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Über dieses Buch

MongoDB, a cross-platform NoSQL database, is the fastest-growing new database in the world. MongoDB provides a rich document-oriented structure with dynamic queries that you’ll recognize from RDBMS offerings such as MySQL. In other words, this is a book about a NoSQL database that does not require the SQL crowd to re-learn how the database world works!

MongoDB has reached 1.0 and boasts 50,000+ users. The community is strong and vibrant and MongoDB is improving at a fast rate. With scalable and fast databases becoming critical for today’s applications, this book shows you how to install, administer and program MongoDB without pretending SQL never existed.

Inhaltsverzeichnis

Frontmatter

Basics

Frontmatter

Chapter 1. Introduction to MongoDB

Imagine a world where using a database is so simple that you soon forget you’re even using it. Imagine a world where speed and scalability just work, and there’s no need for complicated configuration or setup. Imagine being able to focus only on the task at hand, get things done, and then—just for a change—leave work on time. That might sound a bit fanciful, but MongoDB promises to help you accomplish all these things (and many more).

Chapter 2. Installing MongoDB

In Chapter 1, you got a taste of what MongoDB can do for you. In this chapter, you will learn how to install and expand MongoDB even further, enabling you to use it in combination with your favorite programming language.

Chapter 3. The Data Model

In the previous chapter, you learned how to install MongoDB on two commonly used platforms (Windows and Linux), as well as how to extend the database with some additional drivers. In this chapter, you will shift your attention from the operating system and instead examine the general design of a MongoDB database. Specifically, you’ll learn what collections are; what documents look like; how indexes work and what they do; and finally, when and where to reference data instead of embedding data. We touched on some of these concepts briefly in Chapter 1. To refresh your memory though, we’ll address some of this material again in this chapter, but this time in more detail. Throughout this chapter, you will see code examples designed to give you get a good feel of what is being discussed. Do not worry too much about the commands you’ll be looking at, however, because they will be discussed extensively in Chapter 4.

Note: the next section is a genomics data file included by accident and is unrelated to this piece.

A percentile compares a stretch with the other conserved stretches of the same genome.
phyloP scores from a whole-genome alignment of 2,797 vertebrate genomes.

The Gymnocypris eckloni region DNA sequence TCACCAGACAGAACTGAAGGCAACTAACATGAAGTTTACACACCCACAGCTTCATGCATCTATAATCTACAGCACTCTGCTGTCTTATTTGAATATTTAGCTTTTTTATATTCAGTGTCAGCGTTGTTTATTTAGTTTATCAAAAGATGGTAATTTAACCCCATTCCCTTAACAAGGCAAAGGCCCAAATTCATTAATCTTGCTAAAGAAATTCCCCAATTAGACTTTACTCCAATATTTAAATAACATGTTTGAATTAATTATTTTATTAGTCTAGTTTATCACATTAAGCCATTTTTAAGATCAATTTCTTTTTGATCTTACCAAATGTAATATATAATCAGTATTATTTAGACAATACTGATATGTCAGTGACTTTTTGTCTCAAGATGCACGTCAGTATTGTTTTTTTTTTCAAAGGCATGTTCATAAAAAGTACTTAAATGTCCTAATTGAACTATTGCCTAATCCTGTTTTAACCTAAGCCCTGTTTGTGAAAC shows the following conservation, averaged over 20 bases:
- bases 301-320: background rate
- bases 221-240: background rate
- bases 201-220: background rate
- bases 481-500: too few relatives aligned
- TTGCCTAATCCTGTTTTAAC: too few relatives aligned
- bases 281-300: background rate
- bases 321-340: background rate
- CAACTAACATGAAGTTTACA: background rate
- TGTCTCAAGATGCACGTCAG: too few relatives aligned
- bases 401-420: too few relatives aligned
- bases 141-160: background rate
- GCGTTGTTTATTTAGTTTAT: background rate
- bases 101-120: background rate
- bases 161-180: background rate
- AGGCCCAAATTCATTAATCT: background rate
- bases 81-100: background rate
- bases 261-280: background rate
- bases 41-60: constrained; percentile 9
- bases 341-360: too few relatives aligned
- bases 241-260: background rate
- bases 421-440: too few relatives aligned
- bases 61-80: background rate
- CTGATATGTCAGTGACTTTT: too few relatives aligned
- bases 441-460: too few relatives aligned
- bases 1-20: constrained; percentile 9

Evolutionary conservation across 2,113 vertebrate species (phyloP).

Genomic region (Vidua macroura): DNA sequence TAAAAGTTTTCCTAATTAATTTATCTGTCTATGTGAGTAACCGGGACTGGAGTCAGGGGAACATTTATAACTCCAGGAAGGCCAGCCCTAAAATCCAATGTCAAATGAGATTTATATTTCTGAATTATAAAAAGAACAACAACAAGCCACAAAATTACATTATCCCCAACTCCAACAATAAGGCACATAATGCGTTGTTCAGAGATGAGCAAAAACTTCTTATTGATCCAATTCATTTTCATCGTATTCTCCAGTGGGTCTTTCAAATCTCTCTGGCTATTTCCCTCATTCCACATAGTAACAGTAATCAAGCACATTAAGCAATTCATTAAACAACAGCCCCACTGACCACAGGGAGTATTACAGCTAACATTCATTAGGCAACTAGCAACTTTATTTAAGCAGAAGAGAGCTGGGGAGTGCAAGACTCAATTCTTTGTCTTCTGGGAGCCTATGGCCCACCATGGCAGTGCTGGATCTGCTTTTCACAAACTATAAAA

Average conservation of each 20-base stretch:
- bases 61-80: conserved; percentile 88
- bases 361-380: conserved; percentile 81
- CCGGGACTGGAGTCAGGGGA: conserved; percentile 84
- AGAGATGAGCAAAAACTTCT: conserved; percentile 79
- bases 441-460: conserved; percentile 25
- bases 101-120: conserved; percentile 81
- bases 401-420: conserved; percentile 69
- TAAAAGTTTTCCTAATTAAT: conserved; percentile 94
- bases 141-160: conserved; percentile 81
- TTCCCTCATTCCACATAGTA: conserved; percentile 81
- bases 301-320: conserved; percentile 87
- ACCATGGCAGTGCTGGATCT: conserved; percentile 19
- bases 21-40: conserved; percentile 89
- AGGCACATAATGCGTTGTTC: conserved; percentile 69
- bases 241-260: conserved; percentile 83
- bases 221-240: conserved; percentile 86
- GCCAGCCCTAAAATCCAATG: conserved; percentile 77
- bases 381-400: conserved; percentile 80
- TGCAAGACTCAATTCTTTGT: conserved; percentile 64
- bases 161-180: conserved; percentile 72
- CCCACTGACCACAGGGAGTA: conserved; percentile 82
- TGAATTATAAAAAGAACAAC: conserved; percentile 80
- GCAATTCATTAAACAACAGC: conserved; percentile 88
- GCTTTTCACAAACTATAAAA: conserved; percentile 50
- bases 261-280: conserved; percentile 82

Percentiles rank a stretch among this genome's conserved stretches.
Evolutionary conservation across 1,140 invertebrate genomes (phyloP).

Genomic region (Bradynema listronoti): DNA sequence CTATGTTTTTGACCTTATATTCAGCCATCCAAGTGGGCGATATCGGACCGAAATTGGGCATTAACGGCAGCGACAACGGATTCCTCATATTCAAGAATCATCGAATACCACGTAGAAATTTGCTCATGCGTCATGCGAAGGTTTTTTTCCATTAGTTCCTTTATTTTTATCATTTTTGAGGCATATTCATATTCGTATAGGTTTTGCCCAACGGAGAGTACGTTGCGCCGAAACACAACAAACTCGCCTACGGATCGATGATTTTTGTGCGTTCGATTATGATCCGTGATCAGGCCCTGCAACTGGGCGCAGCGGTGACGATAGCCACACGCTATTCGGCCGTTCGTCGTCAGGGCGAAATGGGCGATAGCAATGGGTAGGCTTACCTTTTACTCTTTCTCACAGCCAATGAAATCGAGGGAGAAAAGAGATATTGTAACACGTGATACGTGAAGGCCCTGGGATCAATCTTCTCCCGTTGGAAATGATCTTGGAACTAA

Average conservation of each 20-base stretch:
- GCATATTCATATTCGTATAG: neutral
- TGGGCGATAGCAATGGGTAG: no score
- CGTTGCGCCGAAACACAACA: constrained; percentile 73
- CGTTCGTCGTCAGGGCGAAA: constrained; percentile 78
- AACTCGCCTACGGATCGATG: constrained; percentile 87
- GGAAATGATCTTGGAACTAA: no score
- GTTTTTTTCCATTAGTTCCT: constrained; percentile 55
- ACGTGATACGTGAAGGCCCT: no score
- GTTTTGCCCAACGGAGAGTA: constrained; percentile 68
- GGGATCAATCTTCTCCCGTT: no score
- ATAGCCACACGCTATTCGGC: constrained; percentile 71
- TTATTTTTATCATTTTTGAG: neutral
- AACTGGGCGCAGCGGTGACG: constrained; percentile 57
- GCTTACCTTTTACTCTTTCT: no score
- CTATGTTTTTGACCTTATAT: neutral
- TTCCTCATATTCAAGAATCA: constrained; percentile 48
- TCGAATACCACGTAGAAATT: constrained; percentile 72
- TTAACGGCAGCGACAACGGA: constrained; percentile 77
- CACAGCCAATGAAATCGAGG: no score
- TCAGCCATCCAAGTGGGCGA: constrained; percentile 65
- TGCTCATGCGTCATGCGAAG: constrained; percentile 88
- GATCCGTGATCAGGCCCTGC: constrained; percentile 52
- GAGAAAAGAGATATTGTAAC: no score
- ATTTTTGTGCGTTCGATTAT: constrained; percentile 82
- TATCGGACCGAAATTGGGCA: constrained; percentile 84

Chapter 4. Working with Data

In the previous chapter, you learned how the database works on the backend, what indexes are, how to use a database to quickly find the data you are looking for, and what the structure of a document looks like. You also saw a brief example that illustrated how to add data and find it again using the MongoDB shell. In this chapter, we will focus more on working with the data from your shell.

Chapter 5. GridFS

We live in a world of high definition video, 12MP cameras, and storage media that can hold 50GB of data on a disc the size of a CDROM. In that context, the 4MB limit for the maximum size of a MongoDB document might seem laughably inadequate. Indeed, you might wonder why MongoDB, which has been designed as a database for today’s high-tech age, has such a strange limitation. The short answer: performance.

Developing

Frontmatter

Chapter 6. PHP and MongoDB

Through the first five chapters, you’ve learned how to perform all sorts of actions in the MongoDB shell. For example, you’ve learned how to add, modify, and delete a document. You’ve also learned about the workings of DBRef and GridFS, including how to use them.

Chapter 7. Python and MongoDB

Python is by far one of the easier programming languages to learn and master. It’s an especially great language to start with if you are relatively new to programming. And you’ll pick it up that much more quickly if you’re already quite familiar with programming.

Chapter 8. Creating a Blog Application with the PHP Driver

In the previous pair of chapters, we discussed how to use MongoDB to store all sorts of data, as well as how to update data in a MongoDB database. We also covered a pair of drivers that you can use to extend MongoDB: the PHP driver and the Python driver.

Advanced

Frontmatter

Chapter 9. Database Administration

In this chapter, we will walk you through some of the basic administrative operations you can perform on a MongoDB server. We will also show you how to automate some of those activities, such as backing up your server.

Chapter 10. Optimization

There is a tongue-in-cheek statement about MongoDB attributed to an unknown Twitter user: “If a MongoDB query runs for longer than 0ms, then something is wrong.” This is typical of the kind of buzz that surrounded the product when it first burst onto the scene about a year ago.

Chapter 11. Replication

Like many of its relational cousins, MongoDB supports the replication of a database’s contents to another server in realtime or near realtime. MongoDB’s replication features are simple to set up and use. They are also one of the key features in MongoDB that bolster the claim that the database is both a Web 2.0 and a cloud-based datastore.

Chapter 12. Sharding

Whether you’re building the next Facebook or just a simple database application, you will probably need to scale your app up at some point if it’s successful. If you don’t want to be continually replacing your hardware, then you will want to use a technique that allows you to add capacity incrementally to your system, as you need it. Sharding is a technique that allows you to spread your data across multiple machines, yet does so in a way that mimics an app hitting a single database.

Backmatter

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